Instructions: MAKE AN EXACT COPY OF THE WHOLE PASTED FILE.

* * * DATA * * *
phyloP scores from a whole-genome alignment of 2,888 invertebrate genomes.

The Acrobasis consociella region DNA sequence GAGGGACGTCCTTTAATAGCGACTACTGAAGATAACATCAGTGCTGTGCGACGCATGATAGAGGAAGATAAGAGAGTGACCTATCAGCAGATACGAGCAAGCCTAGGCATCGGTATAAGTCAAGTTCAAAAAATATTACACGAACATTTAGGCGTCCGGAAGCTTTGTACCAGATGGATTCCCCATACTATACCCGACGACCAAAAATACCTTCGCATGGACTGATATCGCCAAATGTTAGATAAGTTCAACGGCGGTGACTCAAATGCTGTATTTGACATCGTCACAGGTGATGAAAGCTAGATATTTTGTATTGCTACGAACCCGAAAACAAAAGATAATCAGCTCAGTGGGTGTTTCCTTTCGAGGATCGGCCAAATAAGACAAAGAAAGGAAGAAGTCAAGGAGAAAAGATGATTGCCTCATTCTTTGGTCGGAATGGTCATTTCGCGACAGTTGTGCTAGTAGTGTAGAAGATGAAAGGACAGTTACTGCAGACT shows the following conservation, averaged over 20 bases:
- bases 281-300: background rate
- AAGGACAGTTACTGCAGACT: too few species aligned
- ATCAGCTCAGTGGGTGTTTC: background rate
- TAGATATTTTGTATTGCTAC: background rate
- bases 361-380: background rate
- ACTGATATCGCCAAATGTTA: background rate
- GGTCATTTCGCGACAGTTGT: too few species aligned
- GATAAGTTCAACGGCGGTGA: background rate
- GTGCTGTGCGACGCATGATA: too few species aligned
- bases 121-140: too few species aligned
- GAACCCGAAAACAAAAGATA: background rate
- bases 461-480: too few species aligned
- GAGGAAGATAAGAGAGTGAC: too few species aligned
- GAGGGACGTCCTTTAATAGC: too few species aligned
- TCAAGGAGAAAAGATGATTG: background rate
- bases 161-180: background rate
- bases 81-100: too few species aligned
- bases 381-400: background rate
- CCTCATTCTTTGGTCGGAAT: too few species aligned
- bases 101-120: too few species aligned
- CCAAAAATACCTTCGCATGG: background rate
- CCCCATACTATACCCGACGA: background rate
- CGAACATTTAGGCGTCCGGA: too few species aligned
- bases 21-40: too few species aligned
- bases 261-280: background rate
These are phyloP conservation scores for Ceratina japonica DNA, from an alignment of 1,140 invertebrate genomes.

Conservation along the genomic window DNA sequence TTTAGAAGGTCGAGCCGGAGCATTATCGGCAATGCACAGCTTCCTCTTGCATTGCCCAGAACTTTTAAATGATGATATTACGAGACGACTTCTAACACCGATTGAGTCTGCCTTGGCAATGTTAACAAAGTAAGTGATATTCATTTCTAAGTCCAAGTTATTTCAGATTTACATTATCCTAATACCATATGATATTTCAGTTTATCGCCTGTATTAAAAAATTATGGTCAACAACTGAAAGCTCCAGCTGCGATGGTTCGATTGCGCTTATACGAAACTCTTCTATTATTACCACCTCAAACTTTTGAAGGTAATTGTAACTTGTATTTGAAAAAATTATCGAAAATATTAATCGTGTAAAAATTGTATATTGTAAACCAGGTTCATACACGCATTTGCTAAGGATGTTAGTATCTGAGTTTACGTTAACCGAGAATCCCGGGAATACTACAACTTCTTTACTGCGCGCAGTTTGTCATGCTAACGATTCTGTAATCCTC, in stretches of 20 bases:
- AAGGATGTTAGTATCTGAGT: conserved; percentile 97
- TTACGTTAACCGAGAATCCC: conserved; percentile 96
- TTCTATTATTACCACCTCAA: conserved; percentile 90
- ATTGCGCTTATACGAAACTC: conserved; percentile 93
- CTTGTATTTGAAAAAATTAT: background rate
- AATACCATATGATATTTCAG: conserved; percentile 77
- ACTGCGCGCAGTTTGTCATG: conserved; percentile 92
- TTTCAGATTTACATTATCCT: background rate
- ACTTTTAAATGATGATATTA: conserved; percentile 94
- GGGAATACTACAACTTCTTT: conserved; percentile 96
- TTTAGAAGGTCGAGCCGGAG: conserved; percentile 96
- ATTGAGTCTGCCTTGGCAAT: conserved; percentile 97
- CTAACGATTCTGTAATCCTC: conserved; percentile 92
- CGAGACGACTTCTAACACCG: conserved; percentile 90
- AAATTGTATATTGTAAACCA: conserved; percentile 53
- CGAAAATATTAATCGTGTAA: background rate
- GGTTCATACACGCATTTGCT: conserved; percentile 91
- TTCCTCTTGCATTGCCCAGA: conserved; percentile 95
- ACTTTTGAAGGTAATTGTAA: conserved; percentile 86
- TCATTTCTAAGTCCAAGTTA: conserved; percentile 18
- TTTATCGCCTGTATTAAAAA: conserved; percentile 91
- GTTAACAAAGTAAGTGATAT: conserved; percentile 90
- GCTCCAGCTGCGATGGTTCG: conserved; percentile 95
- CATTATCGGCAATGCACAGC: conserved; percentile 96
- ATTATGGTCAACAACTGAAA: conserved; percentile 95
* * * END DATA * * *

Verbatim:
phyloP scores from a whole-genome alignment of 2,888 invertebrate genomes.

The Acrobasis consociella region DNA sequence GAGGGACGTCCTTTAATAGCGACTACTGAAGATAACATCAGTGCTGTGCGACGCATGATAGAGGAAGATAAGAGAGTGACCTATCAGCAGATACGAGCAAGCCTAGGCATCGGTATAAGTCAAGTTCAAAAAATATTACACGAACATTTAGGCGTCCGGAAGCTTTGTACCAGATGGATTCCCCATACTATACCCGACGACCAAAAATACCTTCGCATGGACTGATATCGCCAAATGTTAGATAAGTTCAACGGCGGTGACTCAAATGCTGTATTTGACATCGTCACAGGTGATGAAAGCTAGATATTTTGTATTGCTACGAACCCGAAAACAAAAGATAATCAGCTCAGTGGGTGTTTCCTTTCGAGGATCGGCCAAATAAGACAAAGAAAGGAAGAAGTCAAGGAGAAAAGATGATTGCCTCATTCTTTGGTCGGAATGGTCATTTCGCGACAGTTGTGCTAGTAGTGTAGAAGATGAAAGGACAGTTACTGCAGACT shows the following conservation, averaged over 20 bases:
- bases 281-300: background rate
- AAGGACAGTTACTGCAGACT: too few species aligned
- ATCAGCTCAGTGGGTGTTTC: background rate
- TAGATATTTTGTATTGCTAC: background rate
- bases 361-380: background rate
- ACTGATATCGCCAAATGTTA: background rate
- GGTCATTTCGCGACAGTTGT: too few species aligned
- GATAAGTTCAACGGCGGTGA: background rate
- GTGCTGTGCGACGCATGATA: too few species aligned
- bases 121-140: too few species aligned
- GAACCCGAAAACAAAAGATA: background rate
- bases 461-480: too few species aligned
- GAGGAAGATAAGAGAGTGAC: too few species aligned
- GAGGGACGTCCTTTAATAGC: too few species aligned
- TCAAGGAGAAAAGATGATTG: background rate
- bases 161-180: background rate
- bases 81-100: too few species aligned
- bases 381-400: background rate
- CCTCATTCTTTGGTCGGAAT: too few species aligned
- bases 101-120: too few species aligned
- CCAAAAATACCTTCGCATGG: background rate
- CCCCATACTATACCCGACGA: background rate
- CGAACATTTAGGCGTCCGGA: too few species aligned
- bases 21-40: too few species aligned
- bases 261-280: background rate
These are phyloP conservation scores for Ceratina japonica DNA, from an alignment of 1,140 invertebrate genomes.

Conservation along the genomic window DNA sequence TTTAGAAGGTCGAGCCGGAGCATTATCGGCAATGCACAGCTTCCTCTTGCATTGCCCAGAACTTTTAAATGATGATATTACGAGACGACTTCTAACACCGATTGAGTCTGCCTTGGCAATGTTAACAAAGTAAGTGATATTCATTTCTAAGTCCAAGTTATTTCAGATTTACATTATCCTAATACCATATGATATTTCAGTTTATCGCCTGTATTAAAAAATTATGGTCAACAACTGAAAGCTCCAGCTGCGATGGTTCGATTGCGCTTATACGAAACTCTTCTATTATTACCACCTCAAACTTTTGAAGGTAATTGTAACTTGTATTTGAAAAAATTATCGAAAATATTAATCGTGTAAAAATTGTATATTGTAAACCAGGTTCATACACGCATTTGCTAAGGATGTTAGTATCTGAGTTTACGTTAACCGAGAATCCCGGGAATACTACAACTTCTTTACTGCGCGCAGTTTGTCATGCTAACGATTCTGTAATCCTC, in stretches of 20 bases:
- AAGGATGTTAGTATCTGAGT: conserved; percentile 97
- TTACGTTAACCGAGAATCCC: conserved; percentile 96
- TTCTATTATTACCACCTCAA: conserved; percentile 90
- ATTGCGCTTATACGAAACTC: conserved; percentile 93
- CTTGTATTTGAAAAAATTAT: background rate
- AATACCATATGATATTTCAG: conserved; percentile 77
- ACTGCGCGCAGTTTGTCATG: conserved; percentile 92
- TTTCAGATTTACATTATCCT: background rate
- ACTTTTAAATGATGATATTA: conserved; percentile 94
- GGGAATACTACAACTTCTTT: conserved; percentile 96
- TTTAGAAGGTCGAGCCGGAG: conserved; percentile 96
- ATTGAGTCTGCCTTGGCAAT: conserved; percentile 97
- CTAACGATTCTGTAATCCTC: conserved; percentile 92
- CGAGACGACTTCTAACACCG: conserved; percentile 90
- AAATTGTATATTGTAAACCA: conserved; percentile 53
- CGAAAATATTAATCGTGTAA: background rate
- GGTTCATACACGCATTTGCT: conserved; percentile 91
- TTCCTCTTGCATTGCCCAGA: conserved; percentile 95
- ACTTTTGAAGGTAATTGTAA: conserved; percentile 86
- TCATTTCTAAGTCCAAGTTA: conserved; percentile 18
- TTTATCGCCTGTATTAAAAA: conserved; percentile 91
- GTTAACAAAGTAAGTGATAT: conserved; percentile 90
- GCTCCAGCTGCGATGGTTCG: conserved; percentile 95
- CATTATCGGCAATGCACAGC: conserved; percentile 96
- ATTATGGTCAACAACTGAAA: conserved; percentile 95